Zardari Funny Pics Biography
Welcome to PakEarn.com (Facebook Photo Posting Jobs)
Asif Ali Zardari is the 11th and current President of Pakistan and the Co-Chairman of the ruling Pakistan Peoples Party (PPP). He is also the widower of Benazir Bhutto, who served two nonconsecutive terms as Prime Minister.
A Balochi from a tribe based in Sindh, Zardari rose to prominence after his marriage to Bhutto in 1987. Between 1993 and 1996, he held various cabinet positions in the second Bhutto administration.
He was arrested on the charges of corruption in late 1996, following the collapse of the Bhutto government. Although incarcerated, he nominally served in Parliament after being elected to the National Assembly in 1990 and Senate in 1997. He was released from jail in 2004. He subsequently went into self-exile in Dubai, but returned in December 2007 after Bhutto's assassination. As the Co-Chairman of the PPP, he led his party to victory in the 2008 general elections. He spearheaded a coalition that forced Musharraf to resign and was elected President on 6 September 2008.
As president, Zardari has been a consistently strong U.S. ally in the war in Afghanistan, despite prevalent public disapproval of the nation's involvement in the conflict. In late 2008, his government obtained a three-year multi-billion dollar loan package from the International Monetary Fund in an effort to steer the nation out of an economic crisis. In early 2009, his attempt to prevent the reinstatement of Supreme Court judges failed in the face of massive protests led by Nawaz Sharif, his chief political rival. The passage of the 18th Amendment in 2010 reduced his vast presidential powers to that of a ceremonial figurehead.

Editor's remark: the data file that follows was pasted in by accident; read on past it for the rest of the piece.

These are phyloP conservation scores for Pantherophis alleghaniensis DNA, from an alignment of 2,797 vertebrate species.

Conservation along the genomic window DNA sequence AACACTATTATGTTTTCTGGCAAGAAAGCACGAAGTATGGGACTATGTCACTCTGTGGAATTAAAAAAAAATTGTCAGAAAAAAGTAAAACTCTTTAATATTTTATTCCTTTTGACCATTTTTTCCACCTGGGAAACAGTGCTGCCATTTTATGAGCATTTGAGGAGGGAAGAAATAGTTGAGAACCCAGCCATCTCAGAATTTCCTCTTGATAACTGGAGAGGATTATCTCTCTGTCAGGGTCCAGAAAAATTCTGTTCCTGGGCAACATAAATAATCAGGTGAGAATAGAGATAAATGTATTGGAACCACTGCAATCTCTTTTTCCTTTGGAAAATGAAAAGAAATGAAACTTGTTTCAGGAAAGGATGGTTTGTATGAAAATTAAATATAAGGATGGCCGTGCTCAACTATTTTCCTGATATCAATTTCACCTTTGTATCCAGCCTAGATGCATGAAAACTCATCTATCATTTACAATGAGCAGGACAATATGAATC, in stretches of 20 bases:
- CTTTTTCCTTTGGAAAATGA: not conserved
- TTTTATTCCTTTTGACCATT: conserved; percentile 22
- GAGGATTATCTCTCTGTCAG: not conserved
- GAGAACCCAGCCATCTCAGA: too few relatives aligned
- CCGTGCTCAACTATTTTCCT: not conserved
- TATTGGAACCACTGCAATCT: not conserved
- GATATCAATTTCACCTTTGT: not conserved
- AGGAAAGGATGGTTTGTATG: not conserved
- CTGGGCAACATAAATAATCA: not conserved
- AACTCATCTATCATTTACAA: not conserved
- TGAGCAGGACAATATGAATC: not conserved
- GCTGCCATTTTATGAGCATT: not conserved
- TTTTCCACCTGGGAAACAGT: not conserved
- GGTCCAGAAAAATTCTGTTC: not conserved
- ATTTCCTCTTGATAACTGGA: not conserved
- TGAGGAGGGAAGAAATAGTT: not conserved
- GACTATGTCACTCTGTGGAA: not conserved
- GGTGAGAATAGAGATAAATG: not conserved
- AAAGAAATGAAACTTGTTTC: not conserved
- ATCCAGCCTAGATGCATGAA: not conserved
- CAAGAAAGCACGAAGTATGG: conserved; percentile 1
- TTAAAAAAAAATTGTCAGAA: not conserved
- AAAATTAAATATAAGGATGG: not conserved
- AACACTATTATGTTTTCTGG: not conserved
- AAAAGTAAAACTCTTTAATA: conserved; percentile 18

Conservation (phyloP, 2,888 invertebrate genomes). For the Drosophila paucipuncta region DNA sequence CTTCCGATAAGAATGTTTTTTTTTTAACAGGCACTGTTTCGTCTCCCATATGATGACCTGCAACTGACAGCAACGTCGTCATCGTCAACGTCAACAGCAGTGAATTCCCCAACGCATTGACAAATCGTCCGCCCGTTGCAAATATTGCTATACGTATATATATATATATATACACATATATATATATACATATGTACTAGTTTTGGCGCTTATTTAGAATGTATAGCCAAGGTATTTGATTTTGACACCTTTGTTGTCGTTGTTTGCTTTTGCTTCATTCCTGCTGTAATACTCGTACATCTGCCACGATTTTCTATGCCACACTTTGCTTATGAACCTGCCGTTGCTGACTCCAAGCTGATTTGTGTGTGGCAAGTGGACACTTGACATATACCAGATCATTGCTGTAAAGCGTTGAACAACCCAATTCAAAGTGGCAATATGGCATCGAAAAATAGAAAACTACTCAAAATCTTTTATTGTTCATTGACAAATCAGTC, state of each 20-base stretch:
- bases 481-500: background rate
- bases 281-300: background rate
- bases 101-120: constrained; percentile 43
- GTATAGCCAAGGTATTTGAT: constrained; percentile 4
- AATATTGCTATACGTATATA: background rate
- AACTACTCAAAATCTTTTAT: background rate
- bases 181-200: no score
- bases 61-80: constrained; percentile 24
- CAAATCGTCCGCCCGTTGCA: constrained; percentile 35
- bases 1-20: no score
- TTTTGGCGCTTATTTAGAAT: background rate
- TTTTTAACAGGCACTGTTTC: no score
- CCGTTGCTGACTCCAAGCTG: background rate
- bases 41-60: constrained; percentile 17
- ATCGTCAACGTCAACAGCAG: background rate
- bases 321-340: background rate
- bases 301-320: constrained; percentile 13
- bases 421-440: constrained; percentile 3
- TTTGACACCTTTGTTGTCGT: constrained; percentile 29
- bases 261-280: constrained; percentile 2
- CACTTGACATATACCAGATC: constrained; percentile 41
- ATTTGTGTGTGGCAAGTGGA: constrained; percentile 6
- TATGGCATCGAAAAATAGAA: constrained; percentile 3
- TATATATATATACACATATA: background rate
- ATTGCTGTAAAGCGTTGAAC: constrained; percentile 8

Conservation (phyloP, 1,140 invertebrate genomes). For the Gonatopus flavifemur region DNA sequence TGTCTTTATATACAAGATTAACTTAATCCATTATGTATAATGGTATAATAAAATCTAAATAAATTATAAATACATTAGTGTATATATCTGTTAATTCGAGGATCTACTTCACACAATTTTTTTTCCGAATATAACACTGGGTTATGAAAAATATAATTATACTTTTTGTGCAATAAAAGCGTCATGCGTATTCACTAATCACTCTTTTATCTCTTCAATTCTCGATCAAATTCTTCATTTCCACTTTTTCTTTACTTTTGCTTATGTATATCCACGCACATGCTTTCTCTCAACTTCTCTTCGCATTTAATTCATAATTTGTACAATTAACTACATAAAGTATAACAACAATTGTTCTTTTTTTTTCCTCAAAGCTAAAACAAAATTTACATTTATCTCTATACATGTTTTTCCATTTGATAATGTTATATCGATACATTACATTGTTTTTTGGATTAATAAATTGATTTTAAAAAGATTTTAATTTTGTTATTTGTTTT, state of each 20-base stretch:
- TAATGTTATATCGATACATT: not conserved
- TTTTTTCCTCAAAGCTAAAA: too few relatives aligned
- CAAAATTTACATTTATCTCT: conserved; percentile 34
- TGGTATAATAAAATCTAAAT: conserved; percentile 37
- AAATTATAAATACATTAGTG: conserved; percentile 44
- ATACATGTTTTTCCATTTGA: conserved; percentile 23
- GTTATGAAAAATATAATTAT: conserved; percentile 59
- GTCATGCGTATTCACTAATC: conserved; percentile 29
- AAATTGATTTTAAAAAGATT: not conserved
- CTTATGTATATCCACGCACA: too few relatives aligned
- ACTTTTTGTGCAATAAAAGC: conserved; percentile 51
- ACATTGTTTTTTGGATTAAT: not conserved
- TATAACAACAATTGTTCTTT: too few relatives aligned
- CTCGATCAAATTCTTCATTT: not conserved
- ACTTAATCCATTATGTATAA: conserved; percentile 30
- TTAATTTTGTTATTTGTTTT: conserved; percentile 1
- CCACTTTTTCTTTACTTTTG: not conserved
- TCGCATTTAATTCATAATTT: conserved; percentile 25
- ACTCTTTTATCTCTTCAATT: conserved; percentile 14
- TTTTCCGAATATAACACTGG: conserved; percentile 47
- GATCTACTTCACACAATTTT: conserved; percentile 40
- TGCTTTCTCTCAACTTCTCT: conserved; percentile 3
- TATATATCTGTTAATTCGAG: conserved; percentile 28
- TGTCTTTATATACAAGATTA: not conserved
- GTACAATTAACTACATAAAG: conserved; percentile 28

President Asif Ali Zardari returned to Pakistan late Sunday evening after a day-long private visit to India during which he met Indian Prime Minister Manmohan Singh and paid obeisance at Khwaja Moinuddin Chishti's shrine in Ajmer.
President Zardari's son Bilawal Bhutto Zardari, Interior Minister Rehman Malik, Senator Babar Awan and Farooq H. Naek were also part of the president's delegation that comprised three-dozen dignitaries, Geo News reported.
In New Delhi, Zardari attended a luncheon hosted by Indian Prime Minister Singh, before which they held talks for 40-minutes on a range of issues.
Zardari later travelled to Ajmer Shareef to pray at the shrine revered of Sufi saint Khwaja Moinuddin Chisti after a gap of eight years. He also announced a donation of $1 million for the dargah.
India and Pakistan, which resumed their dialogue in February last year after a post 26/11 pause, moved a step closer to their "common desire" of normalising relations after a businesslike lunch and 40 minutes one-one-talks talks between Zardari and Singh in New Delhi.
Later, in a step forward, the two leaders directed their home secretaries to discuss the issue of terror and sign a pact on easing the visa regime.
In a surprise announcement, Manmohan Singh announced at a joint appearance with Zardari, that he would be "very happy" to visit Pakistan.